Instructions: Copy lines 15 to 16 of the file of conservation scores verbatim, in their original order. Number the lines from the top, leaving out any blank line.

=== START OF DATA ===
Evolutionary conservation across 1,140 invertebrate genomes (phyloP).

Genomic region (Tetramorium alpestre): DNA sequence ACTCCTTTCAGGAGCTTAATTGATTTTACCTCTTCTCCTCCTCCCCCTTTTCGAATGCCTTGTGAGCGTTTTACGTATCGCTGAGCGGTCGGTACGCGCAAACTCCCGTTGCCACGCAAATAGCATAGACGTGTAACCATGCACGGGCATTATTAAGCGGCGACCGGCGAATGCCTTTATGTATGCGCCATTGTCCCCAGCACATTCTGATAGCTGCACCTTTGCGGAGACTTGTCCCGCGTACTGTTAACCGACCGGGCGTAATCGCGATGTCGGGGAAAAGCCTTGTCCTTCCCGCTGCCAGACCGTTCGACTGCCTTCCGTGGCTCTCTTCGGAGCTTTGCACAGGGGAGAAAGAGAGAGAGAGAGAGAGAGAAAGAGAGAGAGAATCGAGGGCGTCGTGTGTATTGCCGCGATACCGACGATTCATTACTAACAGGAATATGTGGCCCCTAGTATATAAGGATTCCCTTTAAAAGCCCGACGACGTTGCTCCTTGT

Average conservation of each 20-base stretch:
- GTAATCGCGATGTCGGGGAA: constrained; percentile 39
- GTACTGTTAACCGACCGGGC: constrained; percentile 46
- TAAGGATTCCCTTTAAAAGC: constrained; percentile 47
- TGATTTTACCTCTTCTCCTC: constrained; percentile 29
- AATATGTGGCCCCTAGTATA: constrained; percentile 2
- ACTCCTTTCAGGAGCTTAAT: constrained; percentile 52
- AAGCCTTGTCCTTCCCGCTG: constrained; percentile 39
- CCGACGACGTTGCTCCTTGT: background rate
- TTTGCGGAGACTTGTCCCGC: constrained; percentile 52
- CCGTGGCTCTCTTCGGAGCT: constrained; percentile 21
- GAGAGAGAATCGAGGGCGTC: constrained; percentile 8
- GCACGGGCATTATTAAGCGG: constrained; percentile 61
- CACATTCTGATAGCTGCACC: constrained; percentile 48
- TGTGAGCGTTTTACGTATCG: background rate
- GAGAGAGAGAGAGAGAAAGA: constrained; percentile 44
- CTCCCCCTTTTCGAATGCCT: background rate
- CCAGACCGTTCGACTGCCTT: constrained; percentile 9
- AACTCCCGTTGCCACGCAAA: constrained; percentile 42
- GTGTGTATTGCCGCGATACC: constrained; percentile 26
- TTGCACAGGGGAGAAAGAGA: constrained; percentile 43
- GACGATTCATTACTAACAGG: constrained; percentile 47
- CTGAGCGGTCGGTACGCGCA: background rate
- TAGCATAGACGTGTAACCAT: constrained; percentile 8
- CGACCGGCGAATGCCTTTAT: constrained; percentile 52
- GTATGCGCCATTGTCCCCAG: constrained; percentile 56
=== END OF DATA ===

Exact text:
- GCACGGGCATTATTAAGCGG: constrained; percentile 61
- CACATTCTGATAGCTGCACC: constrained; percentile 48